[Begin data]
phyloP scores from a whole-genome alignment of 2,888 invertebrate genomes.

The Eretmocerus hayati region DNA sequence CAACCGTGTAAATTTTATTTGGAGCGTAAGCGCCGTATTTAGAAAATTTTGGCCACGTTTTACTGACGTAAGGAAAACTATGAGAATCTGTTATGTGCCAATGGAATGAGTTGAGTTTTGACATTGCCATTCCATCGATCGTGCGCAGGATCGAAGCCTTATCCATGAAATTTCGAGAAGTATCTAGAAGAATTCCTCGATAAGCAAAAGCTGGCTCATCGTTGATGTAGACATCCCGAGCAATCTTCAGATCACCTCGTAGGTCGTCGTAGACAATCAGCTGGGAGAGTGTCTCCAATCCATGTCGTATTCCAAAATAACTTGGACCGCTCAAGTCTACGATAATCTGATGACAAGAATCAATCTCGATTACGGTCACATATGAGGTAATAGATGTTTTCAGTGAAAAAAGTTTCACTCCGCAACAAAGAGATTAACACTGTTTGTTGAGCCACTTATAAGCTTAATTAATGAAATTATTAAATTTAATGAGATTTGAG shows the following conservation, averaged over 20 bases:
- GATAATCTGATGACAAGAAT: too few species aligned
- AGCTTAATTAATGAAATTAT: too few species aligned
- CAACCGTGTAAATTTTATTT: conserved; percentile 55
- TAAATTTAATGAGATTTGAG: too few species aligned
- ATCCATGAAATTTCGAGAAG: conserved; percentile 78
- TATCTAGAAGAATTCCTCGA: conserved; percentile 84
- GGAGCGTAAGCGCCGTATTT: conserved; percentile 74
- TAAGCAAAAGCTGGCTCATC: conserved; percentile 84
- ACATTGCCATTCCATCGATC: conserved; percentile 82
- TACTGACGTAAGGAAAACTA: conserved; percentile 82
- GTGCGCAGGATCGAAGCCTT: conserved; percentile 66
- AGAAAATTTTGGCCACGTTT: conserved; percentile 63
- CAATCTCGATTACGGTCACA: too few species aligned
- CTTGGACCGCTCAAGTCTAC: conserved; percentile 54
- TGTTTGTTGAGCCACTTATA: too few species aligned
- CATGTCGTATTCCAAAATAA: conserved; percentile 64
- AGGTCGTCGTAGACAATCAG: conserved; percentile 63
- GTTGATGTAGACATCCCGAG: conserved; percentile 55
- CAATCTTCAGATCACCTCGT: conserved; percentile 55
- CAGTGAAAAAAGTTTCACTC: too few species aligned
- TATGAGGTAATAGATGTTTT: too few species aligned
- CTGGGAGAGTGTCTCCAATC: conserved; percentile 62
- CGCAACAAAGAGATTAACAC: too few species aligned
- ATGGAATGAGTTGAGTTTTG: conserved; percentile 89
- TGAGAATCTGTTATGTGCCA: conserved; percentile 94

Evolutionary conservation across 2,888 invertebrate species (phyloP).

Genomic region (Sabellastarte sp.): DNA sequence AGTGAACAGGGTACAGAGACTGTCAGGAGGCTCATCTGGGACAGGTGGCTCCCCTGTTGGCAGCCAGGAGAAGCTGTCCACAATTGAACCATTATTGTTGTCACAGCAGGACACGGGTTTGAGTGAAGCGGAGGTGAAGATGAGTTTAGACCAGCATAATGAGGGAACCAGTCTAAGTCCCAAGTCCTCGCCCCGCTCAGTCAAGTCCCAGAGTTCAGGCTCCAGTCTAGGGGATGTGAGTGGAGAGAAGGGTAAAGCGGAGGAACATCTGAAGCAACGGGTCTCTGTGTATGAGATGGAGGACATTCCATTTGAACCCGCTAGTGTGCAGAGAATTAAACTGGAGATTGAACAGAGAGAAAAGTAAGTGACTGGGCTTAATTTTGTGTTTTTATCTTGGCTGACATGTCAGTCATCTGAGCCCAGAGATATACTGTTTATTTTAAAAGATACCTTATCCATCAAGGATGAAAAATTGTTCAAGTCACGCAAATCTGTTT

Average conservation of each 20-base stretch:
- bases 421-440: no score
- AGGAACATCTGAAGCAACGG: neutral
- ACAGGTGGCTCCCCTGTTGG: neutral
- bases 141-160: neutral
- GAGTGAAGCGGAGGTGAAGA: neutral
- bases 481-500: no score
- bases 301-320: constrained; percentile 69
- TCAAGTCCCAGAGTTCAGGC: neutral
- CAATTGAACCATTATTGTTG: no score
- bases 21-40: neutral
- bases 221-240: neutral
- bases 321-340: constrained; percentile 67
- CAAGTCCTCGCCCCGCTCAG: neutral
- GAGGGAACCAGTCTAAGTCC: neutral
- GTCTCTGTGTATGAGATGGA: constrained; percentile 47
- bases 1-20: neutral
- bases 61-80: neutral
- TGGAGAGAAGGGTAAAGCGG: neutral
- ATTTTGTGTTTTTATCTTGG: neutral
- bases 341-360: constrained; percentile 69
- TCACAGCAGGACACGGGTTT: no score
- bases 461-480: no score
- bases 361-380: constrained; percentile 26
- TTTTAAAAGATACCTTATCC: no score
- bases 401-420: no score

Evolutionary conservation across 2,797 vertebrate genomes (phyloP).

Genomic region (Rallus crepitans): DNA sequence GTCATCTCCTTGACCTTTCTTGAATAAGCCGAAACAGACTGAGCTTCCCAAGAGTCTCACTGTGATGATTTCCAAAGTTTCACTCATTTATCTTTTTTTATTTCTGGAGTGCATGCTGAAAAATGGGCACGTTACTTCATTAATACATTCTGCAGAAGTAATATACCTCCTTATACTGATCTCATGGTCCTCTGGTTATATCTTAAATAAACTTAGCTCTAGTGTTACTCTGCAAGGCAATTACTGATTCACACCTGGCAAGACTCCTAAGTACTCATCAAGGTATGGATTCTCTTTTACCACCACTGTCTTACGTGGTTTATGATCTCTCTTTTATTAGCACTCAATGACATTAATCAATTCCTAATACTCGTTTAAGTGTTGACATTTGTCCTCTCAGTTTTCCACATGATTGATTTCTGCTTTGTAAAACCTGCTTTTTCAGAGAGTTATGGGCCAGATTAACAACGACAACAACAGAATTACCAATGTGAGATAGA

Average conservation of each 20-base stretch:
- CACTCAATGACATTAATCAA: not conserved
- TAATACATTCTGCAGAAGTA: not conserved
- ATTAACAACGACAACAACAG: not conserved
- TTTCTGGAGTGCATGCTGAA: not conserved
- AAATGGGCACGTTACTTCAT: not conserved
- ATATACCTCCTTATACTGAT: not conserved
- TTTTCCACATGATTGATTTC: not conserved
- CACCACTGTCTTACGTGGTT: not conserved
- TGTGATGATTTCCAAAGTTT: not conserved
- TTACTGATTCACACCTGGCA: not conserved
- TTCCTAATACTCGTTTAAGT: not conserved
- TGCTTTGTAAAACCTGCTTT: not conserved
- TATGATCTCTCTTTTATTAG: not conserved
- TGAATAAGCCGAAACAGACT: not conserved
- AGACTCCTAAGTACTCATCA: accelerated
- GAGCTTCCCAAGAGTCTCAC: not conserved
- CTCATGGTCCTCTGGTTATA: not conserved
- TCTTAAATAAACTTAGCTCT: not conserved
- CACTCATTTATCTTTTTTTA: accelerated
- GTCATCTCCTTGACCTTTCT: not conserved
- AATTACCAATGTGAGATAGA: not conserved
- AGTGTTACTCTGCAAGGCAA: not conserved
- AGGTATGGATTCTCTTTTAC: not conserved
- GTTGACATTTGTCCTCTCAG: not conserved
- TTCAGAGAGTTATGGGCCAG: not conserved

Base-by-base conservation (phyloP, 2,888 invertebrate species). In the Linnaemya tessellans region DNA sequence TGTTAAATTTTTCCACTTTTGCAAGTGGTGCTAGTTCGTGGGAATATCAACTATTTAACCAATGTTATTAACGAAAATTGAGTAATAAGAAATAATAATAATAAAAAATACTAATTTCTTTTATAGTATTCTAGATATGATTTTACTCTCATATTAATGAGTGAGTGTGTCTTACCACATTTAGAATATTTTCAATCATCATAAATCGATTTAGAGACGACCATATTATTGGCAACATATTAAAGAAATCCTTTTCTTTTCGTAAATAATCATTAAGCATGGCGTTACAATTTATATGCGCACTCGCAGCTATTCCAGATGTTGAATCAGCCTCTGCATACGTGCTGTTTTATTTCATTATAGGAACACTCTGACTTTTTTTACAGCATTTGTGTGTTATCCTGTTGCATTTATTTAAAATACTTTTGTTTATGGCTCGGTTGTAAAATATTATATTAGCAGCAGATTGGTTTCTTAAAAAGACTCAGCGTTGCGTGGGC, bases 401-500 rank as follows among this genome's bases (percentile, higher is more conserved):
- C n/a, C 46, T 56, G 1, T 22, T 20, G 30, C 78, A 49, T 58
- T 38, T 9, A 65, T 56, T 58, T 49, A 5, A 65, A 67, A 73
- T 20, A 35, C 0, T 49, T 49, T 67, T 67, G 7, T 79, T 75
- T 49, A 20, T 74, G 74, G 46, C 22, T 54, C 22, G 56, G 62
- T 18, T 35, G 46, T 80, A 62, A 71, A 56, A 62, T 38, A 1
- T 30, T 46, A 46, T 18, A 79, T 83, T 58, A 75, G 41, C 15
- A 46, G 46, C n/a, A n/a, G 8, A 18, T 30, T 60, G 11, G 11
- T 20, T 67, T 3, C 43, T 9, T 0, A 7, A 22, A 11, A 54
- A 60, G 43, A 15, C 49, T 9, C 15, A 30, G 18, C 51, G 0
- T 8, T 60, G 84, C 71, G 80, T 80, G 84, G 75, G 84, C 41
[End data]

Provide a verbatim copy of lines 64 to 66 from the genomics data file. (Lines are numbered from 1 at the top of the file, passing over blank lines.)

- ATATACCTCCTTATACTGAT: not conserved
- TTTTCCACATGATTGATTTC: not conserved
- CACCACTGTCTTACGTGGTT: not conserved